Chapter 1

In mathematics and logic, we are introduced to the term “axiom” which is nothing more than a starting point from which we will begin to formulate theories and draw conclusions. There is no logical “proof” that these axioms are “correct;” in other words, their truths are taken for granted.

Of course, these are my axioms and are subject to debate. But stay with me for a few minutes.

Never invest money in an investment vehicle (stock, bond, or hard asset like gold or silver) that you cannot afford to lose.

Invest as if you will never see that money again. Sure, you're investing your money, hoping that it will grow over time. But investments rise and fall, and if you need the money tomorrow, next month, or even in the next five years, either don't invest it or call it a speculation.

Stocks and bonds can be investments. Futures and options are speculations. You will lose your money in speculations just as easily as you do in Vegas. The “house” always wins, over time. Of course, you can win, and win BIG, on occasion, but you'll find, over time, the your losses outpace your gains. Factor in commissions and taxes, and these speculations nearly always result in net losses for you, “the little guy.”

Invest early. Compounding your dividends and/or interest, tax free in many cases, is a huge advantage that you'll want to leverage. The sooner you begin investing, the sooner you'll reap the benefits. Wouldn't it be better to begin investing at 5 and attain your goal of $1 million (or whatever) at 35 than to wait until you're 35 and attain that goal at 65? Plus, $1 million will be far worth less at 35 than when you turn 65.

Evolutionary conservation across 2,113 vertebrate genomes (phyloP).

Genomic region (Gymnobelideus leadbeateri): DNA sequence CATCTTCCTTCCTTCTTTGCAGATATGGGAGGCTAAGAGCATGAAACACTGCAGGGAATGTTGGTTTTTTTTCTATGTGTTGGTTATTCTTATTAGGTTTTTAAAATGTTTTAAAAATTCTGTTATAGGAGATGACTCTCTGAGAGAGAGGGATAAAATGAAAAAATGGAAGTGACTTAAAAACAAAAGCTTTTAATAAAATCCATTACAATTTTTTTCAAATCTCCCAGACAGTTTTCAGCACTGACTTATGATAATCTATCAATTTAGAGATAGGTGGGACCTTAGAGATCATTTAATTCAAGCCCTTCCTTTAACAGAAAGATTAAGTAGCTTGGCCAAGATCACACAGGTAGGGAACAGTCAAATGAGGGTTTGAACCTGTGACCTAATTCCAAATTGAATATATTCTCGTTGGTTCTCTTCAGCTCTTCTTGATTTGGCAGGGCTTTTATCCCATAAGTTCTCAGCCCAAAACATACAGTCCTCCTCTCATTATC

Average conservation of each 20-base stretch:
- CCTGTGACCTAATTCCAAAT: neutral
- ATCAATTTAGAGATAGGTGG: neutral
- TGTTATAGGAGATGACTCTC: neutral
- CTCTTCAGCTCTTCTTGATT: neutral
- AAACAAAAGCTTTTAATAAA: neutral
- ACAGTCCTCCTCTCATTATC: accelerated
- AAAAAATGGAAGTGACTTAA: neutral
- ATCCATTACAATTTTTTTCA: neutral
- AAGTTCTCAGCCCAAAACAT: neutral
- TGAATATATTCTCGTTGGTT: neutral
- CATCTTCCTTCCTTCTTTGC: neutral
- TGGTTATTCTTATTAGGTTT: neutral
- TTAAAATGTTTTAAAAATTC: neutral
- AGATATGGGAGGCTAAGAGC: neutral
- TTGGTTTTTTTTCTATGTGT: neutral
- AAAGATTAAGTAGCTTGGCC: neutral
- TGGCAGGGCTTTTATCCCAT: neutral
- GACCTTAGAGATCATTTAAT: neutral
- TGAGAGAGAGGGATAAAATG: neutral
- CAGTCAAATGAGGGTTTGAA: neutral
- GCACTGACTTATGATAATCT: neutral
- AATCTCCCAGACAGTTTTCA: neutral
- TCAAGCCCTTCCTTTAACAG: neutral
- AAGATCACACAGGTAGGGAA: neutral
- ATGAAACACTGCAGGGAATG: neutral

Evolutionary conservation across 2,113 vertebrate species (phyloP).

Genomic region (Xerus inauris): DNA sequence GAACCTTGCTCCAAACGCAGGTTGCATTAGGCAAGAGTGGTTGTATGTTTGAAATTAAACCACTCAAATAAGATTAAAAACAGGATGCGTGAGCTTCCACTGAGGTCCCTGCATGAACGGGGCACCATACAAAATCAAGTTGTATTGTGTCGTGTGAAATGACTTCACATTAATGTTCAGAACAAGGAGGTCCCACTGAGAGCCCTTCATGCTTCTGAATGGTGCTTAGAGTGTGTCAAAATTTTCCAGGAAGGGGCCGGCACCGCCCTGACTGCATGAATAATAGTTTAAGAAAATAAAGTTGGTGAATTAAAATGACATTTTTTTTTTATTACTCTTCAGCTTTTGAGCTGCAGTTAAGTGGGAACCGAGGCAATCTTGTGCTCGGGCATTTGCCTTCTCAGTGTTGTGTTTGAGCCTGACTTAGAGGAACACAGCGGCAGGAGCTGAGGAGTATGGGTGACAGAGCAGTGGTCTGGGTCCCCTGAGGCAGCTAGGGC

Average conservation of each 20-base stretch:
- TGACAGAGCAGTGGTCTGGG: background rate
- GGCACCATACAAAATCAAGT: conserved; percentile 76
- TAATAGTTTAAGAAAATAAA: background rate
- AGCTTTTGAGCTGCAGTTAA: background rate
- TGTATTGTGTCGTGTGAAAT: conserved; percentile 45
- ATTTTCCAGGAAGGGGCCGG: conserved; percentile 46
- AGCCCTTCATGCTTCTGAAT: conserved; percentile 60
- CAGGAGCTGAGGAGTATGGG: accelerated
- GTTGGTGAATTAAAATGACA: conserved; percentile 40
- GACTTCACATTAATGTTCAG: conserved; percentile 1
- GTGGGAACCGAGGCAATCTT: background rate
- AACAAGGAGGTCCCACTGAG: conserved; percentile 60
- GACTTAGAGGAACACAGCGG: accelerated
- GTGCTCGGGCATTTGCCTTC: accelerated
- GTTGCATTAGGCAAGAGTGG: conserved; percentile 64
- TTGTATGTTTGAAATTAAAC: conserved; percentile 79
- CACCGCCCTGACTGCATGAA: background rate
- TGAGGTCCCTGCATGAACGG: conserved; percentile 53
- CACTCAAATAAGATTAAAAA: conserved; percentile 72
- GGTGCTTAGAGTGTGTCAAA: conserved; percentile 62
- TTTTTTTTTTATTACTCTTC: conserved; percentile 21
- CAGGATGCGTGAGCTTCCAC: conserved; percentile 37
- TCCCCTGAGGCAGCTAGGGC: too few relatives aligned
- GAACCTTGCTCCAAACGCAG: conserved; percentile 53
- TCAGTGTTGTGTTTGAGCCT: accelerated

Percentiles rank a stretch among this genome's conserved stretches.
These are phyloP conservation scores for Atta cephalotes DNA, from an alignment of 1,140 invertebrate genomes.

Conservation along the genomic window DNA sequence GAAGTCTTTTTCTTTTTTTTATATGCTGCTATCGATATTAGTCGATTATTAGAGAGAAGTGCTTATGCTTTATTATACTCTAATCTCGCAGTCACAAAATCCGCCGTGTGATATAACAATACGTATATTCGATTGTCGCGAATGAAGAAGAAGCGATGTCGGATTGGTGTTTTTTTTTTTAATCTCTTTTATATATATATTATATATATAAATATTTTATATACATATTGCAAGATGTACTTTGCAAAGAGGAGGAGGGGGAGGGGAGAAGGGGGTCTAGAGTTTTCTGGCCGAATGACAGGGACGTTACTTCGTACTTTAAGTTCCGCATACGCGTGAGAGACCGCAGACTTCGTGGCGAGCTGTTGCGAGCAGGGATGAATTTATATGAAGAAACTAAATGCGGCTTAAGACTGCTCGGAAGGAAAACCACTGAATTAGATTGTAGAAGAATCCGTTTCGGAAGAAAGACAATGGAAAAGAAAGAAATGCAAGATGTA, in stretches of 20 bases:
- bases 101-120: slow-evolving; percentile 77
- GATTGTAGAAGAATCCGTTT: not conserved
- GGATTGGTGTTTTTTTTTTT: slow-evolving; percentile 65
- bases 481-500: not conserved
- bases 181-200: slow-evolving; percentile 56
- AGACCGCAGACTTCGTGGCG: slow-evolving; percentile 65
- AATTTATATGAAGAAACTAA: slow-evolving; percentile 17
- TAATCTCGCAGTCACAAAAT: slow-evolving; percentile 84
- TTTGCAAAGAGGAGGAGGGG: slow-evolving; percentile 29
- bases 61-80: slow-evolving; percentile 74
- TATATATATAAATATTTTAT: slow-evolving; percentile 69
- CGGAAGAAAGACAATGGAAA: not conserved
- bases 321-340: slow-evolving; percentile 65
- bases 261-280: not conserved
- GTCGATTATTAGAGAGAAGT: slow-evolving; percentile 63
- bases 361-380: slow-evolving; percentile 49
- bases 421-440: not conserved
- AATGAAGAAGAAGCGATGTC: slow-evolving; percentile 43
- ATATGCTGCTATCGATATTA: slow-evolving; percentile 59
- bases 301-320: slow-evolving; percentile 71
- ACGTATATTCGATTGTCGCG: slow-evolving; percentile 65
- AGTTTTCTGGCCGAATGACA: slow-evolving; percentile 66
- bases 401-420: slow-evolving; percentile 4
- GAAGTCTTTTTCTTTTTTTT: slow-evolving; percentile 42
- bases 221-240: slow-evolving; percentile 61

In other words, you'll need $2 or $3 million at 65 to have the equivalent amount of money at $1 million at 35.

Invest often. Dollar cost averaging works. In effect, you're putting the investing maxim, “Buy low and sell high,” to work in a systematic fashion – if you invest a set amount each and every month in a mutual fund, for example, you'll be buying more when stocks have fallen in price and you'll be buying less when stock prices rise.

Take advantage of employer-sponsored savings plans like 401k or 403b. Max the match (more later). It's free money so take it!

Don't be greedy. Establish limits, especially with stocks, that set prices where you'll sell (do the same on the buy side). In doing your research, you'll come up with an upper price valuation where, once reached, the stock you've purchased will have become fully valued. Any rise after that, and you're being greedy (or, you've underestimated the stock's fundamentals, but more often than not, the price will fall precipitously and you'll be back to square one).

Don't put all of your eggs in one basket. OR, if you do, watch the basket!

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